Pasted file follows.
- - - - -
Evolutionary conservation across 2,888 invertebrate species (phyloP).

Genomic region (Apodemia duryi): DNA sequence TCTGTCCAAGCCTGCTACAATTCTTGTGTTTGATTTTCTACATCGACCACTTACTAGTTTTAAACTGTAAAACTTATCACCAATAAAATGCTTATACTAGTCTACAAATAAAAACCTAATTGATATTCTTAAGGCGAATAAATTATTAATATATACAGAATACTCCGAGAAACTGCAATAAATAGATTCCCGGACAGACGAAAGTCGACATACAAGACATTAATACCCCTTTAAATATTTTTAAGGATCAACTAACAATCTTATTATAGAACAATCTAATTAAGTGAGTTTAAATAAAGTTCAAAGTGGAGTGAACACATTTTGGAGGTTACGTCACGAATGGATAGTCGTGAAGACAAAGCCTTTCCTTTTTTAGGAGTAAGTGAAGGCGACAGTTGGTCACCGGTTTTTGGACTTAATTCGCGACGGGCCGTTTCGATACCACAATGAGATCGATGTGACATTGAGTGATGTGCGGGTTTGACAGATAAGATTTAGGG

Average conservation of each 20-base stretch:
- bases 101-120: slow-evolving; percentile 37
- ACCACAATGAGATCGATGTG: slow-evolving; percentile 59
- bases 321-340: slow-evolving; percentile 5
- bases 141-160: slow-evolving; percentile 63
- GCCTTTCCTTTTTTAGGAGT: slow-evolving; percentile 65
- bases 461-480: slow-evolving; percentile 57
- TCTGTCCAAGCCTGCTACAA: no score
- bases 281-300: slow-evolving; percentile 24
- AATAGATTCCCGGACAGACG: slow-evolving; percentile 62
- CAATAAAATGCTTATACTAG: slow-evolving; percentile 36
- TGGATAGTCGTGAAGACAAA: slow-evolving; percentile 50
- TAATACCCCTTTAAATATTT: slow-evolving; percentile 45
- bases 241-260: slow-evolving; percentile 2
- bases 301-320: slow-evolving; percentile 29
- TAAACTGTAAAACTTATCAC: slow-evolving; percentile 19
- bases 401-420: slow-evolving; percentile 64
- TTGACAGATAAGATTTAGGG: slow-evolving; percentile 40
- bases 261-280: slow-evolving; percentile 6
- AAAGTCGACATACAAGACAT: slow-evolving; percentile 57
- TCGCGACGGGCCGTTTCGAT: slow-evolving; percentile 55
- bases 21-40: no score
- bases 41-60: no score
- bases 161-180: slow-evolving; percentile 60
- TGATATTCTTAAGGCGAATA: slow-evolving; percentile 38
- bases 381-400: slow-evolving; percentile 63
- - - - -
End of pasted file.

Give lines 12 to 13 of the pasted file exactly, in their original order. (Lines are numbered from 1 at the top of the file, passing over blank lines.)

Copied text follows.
- AATAGATTCCCGGACAGACG: slow-evolving; percentile 62
- CAATAAAATGCTTATACTAG: slow-evolving; percentile 36